The team is now in local hands after spending its entire history under the sway of parties and individuals who lived far from Chicago. The front office has been revamped, and a new head coach and assistants have been hired. A new squad boasts younger players with more speed. And Fire home games will once again be played in Soldier Field, the site of the team’s former glory.
There has been a rebranding as well. The Chicago Fire Soccer Club will now be known as the Chicago Fire Football Club, embracing the European name for the sport and reflecting the team’s commitment to becoming an ambassador for the global game in Chicago.
The crest has been transformed as well. Once patterned after the city’s fire department logo, it now sports two mirror-image clusters of three triangles, with a red cluster pointing downward and a gold cluster pointing upward.
“As we head into Soldier Field with a fresh start, it was an opportune time to change the crest,” Mr. Mansueto explains. “I love our name: the Chicago Fire. It’s the story of our city. The city burned down in 1871, and the people of Chicago rolled up their sleeves. Not only did they rebuild it, but they built it bigger and better. It’s that spirit of pushing through in the face of adversity that the crest represents. It has downward flames representing the Chicago fire and, emerging from that, is a victor, a champion, and hence, a crown. I love that as a metaphor for our club and for our city.”
It’s reminiscent of the tale of the phoenix, a mythical bird that bursts into flames only to arise, renewed, from its own ashes. And what better venue for the rebirth of the Chicago Fire than Soldier Field, with its Greco-Roman columns harkening back to the Colosseum, where gladiators battled to the death millennia ago.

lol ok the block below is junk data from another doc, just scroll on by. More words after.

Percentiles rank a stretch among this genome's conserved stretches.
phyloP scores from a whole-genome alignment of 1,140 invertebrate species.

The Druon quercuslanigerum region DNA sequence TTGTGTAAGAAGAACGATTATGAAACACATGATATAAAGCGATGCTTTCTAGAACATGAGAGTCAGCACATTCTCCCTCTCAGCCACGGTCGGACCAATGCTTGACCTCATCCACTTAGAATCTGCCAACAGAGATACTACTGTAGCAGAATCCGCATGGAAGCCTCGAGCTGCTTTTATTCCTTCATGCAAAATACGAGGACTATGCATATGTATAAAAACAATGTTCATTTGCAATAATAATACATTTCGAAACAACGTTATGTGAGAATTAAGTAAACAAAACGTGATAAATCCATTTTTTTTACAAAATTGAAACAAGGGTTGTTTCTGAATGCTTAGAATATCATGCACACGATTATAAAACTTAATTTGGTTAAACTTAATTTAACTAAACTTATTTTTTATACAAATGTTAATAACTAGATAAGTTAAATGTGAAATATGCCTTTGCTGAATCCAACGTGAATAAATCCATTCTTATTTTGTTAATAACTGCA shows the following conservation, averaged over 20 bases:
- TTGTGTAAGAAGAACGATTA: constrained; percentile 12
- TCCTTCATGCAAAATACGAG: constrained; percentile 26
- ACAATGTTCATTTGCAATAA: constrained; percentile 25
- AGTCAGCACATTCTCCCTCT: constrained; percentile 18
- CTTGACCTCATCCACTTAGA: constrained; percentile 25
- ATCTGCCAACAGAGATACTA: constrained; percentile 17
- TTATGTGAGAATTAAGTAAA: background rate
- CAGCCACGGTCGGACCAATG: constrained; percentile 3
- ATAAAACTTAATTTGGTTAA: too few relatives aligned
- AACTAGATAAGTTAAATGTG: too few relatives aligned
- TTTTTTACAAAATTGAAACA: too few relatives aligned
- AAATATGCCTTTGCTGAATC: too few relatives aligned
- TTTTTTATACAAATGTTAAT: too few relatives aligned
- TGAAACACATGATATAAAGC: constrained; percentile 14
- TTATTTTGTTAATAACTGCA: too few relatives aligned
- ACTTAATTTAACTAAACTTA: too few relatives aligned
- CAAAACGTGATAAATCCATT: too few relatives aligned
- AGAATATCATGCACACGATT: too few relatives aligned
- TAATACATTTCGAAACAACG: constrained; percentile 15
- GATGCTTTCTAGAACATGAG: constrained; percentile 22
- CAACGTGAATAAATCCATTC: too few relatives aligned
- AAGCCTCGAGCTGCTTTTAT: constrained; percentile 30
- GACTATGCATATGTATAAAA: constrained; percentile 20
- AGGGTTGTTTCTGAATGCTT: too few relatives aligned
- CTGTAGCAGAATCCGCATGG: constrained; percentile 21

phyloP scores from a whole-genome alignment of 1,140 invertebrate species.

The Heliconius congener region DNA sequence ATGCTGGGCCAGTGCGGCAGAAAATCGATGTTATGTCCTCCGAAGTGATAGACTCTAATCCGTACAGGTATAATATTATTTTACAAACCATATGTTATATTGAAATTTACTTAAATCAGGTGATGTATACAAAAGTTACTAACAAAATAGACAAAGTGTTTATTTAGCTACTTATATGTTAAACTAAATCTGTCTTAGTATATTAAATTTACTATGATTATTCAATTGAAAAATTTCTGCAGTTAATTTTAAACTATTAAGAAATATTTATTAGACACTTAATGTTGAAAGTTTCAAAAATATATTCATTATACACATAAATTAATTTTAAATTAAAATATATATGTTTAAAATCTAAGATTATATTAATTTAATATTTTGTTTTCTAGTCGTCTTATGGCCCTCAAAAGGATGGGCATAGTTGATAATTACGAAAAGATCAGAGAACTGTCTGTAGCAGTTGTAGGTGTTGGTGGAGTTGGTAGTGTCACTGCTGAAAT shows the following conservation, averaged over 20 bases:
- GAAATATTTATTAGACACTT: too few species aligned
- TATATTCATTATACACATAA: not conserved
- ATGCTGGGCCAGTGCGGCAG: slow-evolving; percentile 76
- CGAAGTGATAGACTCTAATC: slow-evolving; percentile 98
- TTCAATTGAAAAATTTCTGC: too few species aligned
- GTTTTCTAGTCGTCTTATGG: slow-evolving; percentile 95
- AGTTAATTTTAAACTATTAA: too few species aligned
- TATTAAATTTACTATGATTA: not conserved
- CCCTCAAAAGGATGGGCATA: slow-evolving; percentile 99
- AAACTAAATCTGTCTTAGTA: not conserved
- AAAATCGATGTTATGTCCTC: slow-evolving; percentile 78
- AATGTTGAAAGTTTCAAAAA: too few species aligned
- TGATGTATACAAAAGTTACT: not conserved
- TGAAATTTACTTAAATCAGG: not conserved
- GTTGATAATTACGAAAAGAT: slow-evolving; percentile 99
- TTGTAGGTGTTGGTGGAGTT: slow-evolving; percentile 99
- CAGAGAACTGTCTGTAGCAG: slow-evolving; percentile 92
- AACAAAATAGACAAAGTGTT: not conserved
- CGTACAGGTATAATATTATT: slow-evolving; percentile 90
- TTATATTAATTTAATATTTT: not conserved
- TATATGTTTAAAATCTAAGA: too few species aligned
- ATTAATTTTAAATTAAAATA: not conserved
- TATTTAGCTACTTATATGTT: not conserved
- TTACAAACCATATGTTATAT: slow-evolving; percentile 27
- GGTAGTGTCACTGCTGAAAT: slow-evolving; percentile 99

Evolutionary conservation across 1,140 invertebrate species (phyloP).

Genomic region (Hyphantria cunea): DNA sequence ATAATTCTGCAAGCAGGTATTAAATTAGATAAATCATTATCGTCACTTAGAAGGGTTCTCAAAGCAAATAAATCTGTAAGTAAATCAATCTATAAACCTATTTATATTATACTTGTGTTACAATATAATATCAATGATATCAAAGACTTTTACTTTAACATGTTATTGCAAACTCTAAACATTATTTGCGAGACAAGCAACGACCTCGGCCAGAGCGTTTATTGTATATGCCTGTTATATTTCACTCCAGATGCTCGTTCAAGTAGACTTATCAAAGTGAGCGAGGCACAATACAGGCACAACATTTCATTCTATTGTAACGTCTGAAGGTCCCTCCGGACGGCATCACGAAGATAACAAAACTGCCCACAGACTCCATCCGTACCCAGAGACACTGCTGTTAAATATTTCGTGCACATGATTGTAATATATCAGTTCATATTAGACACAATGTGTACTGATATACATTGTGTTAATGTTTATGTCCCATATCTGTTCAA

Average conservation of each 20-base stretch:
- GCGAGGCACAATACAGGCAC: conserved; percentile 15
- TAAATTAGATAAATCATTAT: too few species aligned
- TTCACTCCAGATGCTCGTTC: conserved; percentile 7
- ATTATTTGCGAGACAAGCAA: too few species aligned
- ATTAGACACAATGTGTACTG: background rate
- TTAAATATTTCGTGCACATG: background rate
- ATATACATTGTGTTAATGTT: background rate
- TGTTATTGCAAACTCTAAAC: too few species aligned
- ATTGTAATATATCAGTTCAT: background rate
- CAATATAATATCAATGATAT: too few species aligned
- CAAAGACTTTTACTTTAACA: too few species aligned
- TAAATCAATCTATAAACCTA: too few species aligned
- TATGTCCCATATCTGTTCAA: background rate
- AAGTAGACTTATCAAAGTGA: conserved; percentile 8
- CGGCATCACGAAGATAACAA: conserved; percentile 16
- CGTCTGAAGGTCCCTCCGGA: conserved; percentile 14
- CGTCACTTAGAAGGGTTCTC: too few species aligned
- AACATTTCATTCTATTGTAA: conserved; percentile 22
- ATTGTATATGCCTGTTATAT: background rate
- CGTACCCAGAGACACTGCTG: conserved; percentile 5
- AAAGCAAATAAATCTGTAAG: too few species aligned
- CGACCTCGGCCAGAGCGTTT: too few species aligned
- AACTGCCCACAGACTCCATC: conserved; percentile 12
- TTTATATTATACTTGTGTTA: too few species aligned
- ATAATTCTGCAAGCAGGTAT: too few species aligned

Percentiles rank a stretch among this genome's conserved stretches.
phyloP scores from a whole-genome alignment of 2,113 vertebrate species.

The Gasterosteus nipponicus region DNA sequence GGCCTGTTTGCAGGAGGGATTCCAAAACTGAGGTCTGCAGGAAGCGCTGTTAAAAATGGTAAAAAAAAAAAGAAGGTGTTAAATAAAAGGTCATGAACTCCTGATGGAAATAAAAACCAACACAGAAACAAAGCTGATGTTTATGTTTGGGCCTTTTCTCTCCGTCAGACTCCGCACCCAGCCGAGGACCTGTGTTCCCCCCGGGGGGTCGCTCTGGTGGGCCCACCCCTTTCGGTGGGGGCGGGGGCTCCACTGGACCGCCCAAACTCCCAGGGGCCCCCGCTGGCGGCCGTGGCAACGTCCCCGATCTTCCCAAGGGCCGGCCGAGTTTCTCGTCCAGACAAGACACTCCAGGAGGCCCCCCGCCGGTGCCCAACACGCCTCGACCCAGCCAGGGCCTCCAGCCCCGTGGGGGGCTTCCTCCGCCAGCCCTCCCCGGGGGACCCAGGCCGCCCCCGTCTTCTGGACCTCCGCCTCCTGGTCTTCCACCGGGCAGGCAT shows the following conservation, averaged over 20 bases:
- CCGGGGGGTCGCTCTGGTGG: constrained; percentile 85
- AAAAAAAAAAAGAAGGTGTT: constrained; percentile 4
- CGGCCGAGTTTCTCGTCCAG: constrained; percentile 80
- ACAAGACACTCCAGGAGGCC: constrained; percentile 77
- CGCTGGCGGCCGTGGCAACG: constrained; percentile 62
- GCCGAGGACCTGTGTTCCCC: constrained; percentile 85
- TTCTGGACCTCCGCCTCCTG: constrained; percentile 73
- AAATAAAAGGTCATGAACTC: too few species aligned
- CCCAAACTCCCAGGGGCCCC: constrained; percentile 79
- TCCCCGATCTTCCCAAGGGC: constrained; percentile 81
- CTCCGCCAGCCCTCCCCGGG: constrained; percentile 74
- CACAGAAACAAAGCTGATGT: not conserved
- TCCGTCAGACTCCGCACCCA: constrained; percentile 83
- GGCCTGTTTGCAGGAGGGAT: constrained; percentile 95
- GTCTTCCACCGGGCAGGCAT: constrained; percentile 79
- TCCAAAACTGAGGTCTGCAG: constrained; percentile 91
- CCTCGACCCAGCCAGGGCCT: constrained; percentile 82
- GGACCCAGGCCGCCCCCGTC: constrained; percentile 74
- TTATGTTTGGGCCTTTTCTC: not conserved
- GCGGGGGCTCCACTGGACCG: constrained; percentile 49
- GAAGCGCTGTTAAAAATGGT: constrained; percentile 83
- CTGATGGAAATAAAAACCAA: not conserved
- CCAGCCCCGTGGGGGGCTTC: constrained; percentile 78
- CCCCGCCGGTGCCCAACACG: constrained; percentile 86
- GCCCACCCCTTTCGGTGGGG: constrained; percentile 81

Imagine the phoenix rising above the pillared stadium and flying in triumph along the lakeshore. Now picture Donato Mansueto gazing upon that edifice for the first time. How his spirit must have soared as he thought back on the grand architecture of the homeland he left behind. And imagine how it would have felt to know that his grandson would be sending his own team of warriors into battle there. Soccer may not be a match played to the death, but Italians live and die by their teams, with success or failure shaping our joy, sadness and very identity.
As high as Mr. Mansueto has soared into the corporate stratosphere, he has never lost touch with his roots, traveling to Italy frequently and gladly sharing stories of his journeys. “Certainly, Italian values — the closeness and importance of famiglia, love of life, good food and warmth — have pervaded my outlook on life,” he explains.
It’s something invisible we all as Italian Americans share. It’s in our core and in our hearts. It’s the drive we inherited from our ancestors, the passion we display in the things we do. Joe Mansueto isn’t Italian because of all the trips he has taken to Italy. He’s Italian because of how he lives his life. He’s simpatico.
He plans on attending every Fire home game with his family and as many away games as he can. “The team is a family, and everyone is a member,” he shares. “I encourage the readers of Fra Noi to become a part of that family.”
And so our tale continues, with a new chapter being written every time the club takes to the field. Go Fire!
The above appears in the April 2020 issue of the print version of Fra Noi. Our gorgeous, monthly magazine contains a veritable feast of news and views, profiles and features, entertainment and culture. To subscribe, click here.